We build upon the learning and skill development of the previous years. As the children’s knowledge and understanding increases, and they become more proficient in selecting, using scientific equipment, collating and interpreting results, they become increasingly confident in their growing ability to come to conclusions based on real evidence.
Working Scientifically skills are embedded into lessons to ensure these skills are being developed throughout the children’s school career and new vocabulary and challenging concepts are introduced through direct teaching. This is developed through the years, in-keeping with the topics.
Teachers demonstrate how to use scientific equipment, and the various Working Scientifically skills in order to embed scientific understanding.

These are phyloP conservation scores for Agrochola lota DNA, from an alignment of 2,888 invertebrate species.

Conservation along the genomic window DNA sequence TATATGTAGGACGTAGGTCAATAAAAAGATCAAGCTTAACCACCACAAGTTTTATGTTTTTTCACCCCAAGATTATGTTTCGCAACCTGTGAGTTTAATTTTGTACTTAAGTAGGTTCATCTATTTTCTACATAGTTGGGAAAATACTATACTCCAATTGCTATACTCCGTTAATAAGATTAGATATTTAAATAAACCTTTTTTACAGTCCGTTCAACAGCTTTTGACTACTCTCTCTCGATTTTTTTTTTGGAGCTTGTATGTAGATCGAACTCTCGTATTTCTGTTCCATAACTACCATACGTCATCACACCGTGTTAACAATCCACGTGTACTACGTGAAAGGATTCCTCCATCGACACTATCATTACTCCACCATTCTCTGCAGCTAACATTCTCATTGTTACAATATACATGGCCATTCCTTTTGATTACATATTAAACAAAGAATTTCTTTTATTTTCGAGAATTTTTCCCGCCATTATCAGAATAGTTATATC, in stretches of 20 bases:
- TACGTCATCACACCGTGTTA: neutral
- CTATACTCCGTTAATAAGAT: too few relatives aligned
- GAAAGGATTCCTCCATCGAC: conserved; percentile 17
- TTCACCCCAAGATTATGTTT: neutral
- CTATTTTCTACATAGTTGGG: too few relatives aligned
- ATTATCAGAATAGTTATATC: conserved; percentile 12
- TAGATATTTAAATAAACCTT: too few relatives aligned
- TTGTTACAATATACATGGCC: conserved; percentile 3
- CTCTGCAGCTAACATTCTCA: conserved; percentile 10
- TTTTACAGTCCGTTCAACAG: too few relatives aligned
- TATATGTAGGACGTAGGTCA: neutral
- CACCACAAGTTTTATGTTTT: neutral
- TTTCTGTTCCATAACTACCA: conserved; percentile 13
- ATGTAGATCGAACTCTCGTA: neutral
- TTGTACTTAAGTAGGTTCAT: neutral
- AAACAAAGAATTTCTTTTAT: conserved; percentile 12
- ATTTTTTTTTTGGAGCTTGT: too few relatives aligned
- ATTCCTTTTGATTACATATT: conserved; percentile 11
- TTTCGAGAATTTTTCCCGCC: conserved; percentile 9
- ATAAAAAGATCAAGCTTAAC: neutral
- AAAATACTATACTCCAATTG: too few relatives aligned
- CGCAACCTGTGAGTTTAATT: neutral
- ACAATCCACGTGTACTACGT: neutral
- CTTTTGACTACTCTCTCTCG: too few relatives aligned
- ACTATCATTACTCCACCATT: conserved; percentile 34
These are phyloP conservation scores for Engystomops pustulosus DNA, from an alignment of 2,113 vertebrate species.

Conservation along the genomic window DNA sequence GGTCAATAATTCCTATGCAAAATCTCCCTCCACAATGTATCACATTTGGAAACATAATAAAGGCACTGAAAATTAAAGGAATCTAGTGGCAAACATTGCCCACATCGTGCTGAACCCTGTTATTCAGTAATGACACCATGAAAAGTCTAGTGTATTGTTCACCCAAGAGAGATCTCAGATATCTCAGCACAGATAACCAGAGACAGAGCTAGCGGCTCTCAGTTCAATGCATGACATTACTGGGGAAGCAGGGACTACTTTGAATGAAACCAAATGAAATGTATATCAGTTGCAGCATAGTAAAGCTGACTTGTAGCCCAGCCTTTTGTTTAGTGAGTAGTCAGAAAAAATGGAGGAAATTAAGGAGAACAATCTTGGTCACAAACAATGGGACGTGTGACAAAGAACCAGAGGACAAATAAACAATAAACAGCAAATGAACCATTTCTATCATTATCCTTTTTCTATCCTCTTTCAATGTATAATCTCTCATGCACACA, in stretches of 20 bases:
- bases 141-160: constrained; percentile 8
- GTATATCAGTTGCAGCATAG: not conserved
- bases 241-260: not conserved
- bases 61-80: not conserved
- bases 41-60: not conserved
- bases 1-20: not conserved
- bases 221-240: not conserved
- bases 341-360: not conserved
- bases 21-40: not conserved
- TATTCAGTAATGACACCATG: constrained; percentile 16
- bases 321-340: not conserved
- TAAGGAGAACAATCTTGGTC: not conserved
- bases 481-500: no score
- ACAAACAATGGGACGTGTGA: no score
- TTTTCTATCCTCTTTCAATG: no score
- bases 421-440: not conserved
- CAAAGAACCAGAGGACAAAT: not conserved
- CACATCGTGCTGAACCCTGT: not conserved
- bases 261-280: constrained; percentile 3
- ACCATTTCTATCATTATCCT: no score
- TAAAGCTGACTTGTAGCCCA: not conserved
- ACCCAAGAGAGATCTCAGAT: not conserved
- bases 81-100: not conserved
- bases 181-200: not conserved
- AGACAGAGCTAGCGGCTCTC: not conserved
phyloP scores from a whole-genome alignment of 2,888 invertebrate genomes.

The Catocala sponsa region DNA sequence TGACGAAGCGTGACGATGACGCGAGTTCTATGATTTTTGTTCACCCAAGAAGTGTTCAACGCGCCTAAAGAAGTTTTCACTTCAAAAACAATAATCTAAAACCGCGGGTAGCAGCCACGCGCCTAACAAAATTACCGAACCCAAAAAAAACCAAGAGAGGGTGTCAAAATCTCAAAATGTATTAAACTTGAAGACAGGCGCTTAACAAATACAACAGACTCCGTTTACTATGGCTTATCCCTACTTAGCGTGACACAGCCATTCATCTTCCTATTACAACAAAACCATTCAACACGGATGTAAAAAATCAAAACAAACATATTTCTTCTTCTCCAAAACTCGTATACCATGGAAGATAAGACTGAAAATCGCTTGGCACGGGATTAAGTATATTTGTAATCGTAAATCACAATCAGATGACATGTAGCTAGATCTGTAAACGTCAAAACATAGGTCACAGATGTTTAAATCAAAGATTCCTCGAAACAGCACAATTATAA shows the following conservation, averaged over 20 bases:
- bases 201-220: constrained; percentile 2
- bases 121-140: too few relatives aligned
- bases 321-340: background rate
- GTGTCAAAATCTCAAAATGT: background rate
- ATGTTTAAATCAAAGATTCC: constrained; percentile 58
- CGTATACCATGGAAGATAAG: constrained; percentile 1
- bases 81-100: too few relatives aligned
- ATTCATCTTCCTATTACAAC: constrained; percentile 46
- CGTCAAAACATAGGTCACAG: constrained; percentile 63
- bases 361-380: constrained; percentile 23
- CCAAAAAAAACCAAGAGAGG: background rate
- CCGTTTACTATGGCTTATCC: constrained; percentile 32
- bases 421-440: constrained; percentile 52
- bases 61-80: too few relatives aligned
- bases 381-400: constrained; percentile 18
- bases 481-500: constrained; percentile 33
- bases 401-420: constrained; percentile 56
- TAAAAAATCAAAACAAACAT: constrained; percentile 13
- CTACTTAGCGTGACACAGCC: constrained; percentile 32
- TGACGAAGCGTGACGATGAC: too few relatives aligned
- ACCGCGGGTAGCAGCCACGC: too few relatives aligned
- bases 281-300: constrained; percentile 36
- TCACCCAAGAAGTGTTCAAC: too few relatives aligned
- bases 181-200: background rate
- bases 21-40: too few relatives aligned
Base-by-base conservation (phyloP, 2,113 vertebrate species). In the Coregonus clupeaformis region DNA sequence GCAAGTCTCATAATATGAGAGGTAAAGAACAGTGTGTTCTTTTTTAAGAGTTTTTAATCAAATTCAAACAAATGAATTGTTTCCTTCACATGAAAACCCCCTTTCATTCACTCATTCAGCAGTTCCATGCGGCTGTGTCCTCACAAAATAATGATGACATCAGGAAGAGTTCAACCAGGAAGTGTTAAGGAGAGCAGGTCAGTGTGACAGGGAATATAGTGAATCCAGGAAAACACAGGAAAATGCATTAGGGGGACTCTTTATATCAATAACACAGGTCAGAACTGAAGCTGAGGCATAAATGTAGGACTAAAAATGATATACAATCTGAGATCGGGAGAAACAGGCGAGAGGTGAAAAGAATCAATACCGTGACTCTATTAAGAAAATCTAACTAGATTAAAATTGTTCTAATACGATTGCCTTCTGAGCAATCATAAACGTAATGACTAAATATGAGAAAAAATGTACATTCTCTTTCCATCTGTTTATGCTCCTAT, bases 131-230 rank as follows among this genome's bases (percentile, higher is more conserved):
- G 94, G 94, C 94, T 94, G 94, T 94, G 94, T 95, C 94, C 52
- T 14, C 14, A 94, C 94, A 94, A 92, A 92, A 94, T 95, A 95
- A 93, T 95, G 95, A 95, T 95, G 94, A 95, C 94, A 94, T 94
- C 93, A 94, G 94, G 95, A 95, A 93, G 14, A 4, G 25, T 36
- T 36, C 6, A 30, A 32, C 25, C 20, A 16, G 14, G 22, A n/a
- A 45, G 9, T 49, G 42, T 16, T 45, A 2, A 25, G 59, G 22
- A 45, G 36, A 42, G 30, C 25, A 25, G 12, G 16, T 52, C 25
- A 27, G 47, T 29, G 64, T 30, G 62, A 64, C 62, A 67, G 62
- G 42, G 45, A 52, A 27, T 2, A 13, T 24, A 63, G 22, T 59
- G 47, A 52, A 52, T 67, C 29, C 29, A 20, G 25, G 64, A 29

Children are offered a wide range of extra-curricular activities, visits, trips and visitors to complement and broaden the curriculum. These are purposeful and link with the knowledge being taught in class.
Regular events, such as Science Week allow all pupils to come off-timetable, to provide broader provision and the acquisition and application of knowledge and skills. These events often involve families and the wider community.
Teachers plan to suit their children’s interests, current events, their own teaching style, the use of any support staff and the resources available.
We ensure that all children are provided with rich learning experiences that aim to:
Prepare our children for life in an increasingly scientific and technological world today and in the future.
Help our children acquire a growing understanding of the nature, processes and methods of scientific ideas.
Help develop and extend our children’s scientific concept of their world.